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Three in five construction workers don’t have an employment contract

September 14th, 2015 Comments off

More than 60% of construction workers polled by constructaquote.com admitted that they didn’t have an employment contract and a further 20% said that they weren’t sure whether they did have a contract or not.

The study, which polled more than 1000* UK adults who work in the construction industry, also questioned the respondents about their annual leave entitlement and sick leave.

Four out of five (82%) revealed that they did not receive any sick pay from their employer and 86% don’t get any paid annual leave. When asked if they get paid if the weather stopped them from working, only 12% said that they did, with a further 4% stating that it would depend on the circumstances.

When asked if they considered themselves to be on a zero-hour contract, only 16% admitted that they did, with more than three quarters (76%) stating that they don’t have any kind of contract and that they just turn up for work. Furthermore, when asked if they would prefer to be on a zero-hours contract or have an employment contract, the majority (68%) would opt for an employment contract.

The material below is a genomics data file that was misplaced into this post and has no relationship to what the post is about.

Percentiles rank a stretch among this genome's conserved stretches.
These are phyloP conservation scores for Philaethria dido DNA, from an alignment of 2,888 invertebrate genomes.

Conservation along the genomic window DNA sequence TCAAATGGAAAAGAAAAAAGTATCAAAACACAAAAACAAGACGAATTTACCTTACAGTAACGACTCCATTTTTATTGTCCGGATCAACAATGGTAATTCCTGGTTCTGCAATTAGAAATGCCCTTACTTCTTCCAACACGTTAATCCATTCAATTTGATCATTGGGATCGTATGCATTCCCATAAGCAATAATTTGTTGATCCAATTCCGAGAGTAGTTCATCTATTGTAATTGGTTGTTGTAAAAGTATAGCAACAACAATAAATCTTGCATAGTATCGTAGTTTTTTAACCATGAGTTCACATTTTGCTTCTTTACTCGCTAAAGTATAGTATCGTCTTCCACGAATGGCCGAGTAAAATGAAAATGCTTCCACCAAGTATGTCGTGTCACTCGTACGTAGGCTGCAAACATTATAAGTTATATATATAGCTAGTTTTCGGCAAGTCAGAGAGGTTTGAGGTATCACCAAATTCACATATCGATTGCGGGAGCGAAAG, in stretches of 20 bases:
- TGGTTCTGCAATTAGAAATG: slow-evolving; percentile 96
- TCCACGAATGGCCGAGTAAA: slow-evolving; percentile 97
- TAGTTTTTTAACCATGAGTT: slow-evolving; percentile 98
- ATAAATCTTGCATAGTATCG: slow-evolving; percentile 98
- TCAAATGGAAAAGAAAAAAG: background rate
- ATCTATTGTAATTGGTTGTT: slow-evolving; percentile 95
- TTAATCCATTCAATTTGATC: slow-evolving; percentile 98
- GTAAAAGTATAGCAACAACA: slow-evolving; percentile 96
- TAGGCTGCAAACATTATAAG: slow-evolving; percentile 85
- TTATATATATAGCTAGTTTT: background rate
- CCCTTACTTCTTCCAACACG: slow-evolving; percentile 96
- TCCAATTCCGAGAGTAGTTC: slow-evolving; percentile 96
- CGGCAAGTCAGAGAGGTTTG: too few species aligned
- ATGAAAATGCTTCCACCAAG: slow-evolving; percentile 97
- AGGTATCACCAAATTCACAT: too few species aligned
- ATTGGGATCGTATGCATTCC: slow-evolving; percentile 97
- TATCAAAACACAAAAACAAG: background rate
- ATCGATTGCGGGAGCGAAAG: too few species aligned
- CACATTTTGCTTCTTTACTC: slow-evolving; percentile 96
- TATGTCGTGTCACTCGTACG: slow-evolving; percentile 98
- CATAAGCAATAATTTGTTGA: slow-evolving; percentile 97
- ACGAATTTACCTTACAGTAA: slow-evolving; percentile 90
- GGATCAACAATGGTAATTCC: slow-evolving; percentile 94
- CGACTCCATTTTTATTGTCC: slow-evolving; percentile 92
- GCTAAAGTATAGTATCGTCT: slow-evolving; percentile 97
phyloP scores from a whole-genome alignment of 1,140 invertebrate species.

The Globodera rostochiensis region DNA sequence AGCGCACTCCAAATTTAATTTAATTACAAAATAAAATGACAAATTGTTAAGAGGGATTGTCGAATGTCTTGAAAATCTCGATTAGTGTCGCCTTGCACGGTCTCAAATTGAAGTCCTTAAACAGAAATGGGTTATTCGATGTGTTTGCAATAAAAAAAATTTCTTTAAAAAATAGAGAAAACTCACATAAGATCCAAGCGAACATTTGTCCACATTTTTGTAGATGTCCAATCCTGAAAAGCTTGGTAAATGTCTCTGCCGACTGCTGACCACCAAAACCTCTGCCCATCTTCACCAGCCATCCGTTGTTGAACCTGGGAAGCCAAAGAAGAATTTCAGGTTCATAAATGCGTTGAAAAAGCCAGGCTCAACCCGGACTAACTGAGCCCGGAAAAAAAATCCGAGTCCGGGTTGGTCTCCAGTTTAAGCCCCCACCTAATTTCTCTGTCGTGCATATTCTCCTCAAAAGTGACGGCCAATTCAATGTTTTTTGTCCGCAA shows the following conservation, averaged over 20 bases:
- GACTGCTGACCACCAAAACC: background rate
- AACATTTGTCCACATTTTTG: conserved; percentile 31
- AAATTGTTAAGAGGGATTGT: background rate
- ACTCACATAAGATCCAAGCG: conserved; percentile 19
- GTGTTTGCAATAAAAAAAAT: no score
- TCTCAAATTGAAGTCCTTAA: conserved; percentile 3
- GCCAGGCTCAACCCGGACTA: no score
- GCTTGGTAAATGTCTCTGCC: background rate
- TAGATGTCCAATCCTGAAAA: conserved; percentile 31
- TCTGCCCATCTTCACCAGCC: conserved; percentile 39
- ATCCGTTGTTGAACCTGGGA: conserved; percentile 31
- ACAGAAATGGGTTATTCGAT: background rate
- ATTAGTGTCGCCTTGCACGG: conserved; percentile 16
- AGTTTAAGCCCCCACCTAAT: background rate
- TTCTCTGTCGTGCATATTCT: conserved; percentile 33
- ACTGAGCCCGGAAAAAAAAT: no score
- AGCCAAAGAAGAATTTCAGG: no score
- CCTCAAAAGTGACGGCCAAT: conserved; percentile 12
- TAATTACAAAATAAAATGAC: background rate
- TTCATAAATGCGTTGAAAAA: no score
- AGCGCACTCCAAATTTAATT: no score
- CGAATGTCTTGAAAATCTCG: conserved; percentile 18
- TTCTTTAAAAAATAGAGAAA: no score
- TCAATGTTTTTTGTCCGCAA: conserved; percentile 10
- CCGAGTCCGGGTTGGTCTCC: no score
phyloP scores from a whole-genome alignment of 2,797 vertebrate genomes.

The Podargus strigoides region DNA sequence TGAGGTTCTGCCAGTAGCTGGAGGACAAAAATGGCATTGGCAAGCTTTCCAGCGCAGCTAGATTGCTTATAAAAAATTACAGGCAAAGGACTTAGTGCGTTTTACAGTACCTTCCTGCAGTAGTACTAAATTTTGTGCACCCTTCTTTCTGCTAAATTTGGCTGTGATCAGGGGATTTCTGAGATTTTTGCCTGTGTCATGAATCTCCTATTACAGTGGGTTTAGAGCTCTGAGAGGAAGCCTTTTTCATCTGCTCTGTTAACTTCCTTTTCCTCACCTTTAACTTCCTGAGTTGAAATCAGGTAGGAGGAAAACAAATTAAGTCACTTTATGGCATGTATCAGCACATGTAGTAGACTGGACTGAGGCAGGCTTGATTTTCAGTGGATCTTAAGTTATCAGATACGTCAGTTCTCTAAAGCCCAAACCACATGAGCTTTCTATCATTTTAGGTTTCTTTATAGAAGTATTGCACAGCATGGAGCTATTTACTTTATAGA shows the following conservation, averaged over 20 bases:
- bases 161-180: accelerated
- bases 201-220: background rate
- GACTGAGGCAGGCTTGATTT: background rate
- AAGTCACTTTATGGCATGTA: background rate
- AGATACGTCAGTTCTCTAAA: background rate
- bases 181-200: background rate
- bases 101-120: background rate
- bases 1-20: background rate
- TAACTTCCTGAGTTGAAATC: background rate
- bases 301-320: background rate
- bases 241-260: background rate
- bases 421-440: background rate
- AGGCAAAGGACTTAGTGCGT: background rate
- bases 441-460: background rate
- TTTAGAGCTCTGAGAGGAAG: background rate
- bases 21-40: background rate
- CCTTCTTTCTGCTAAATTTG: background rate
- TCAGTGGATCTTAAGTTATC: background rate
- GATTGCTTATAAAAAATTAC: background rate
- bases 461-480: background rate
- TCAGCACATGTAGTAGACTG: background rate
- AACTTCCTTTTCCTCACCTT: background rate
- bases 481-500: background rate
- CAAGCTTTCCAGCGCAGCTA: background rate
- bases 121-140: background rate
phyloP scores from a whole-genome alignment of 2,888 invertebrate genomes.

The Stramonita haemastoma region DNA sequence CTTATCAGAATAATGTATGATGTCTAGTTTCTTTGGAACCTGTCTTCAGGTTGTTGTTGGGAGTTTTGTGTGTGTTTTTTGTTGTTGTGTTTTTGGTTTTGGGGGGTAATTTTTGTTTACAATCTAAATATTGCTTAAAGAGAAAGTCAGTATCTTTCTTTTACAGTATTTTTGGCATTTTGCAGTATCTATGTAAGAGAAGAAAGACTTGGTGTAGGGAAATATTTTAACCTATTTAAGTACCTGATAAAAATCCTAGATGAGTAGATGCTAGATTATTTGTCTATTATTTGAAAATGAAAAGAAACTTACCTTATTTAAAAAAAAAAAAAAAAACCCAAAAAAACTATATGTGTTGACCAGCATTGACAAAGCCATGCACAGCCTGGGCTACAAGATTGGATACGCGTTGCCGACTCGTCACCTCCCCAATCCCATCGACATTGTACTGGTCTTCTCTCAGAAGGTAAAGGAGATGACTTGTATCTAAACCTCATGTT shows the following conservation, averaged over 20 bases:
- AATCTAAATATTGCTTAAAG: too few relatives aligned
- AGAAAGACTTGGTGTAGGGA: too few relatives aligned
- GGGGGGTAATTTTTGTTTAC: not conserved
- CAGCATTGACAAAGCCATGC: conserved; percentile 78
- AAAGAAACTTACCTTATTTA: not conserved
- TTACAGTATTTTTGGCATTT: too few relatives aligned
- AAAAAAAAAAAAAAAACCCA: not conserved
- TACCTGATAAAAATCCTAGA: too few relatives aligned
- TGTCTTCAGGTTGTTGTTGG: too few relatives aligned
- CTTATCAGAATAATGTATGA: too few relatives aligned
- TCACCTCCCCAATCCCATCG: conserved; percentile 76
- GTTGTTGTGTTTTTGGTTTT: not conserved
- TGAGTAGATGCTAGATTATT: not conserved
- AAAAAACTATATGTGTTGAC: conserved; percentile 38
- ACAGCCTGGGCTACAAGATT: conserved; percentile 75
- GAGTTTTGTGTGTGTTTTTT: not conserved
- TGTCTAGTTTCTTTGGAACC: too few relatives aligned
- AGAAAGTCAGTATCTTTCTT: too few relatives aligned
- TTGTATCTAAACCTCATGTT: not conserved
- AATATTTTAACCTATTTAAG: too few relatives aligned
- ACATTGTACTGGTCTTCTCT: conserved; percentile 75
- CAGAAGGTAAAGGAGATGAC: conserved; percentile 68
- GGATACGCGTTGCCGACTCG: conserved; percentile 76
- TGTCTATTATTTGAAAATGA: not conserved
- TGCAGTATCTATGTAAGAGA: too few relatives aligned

The new study comes after the Office for National Statistics revealed that the number of UK workers on zero-hours contracts has risen by 19%.

Lyndon Wood, CEO of constructaquote.com, said: “Our survey reveals that zero-hour contracts are customary in the construction industry. The majority of those we polled told us that they did not receive any sick pay or paid annual leave – which I think is a worrying statistic as many of our tradespeople are out in all weathers keeping the UK economy ticking over.

“I also think it is very telling that just under three quarters said that they would prefer to have a written employment contract and that 76% just turn up for work, with no contract in place. Working in the trades without any form of written contract has been the way the industry has worked for years, but as this study has shown – maybe it is time for change.”

*The study polled a total of 1,043 UK adults aged 18. Each participant works in the construction industry. Of those polled 34% were builders, 13% were plumbers and 9% were carpenters.

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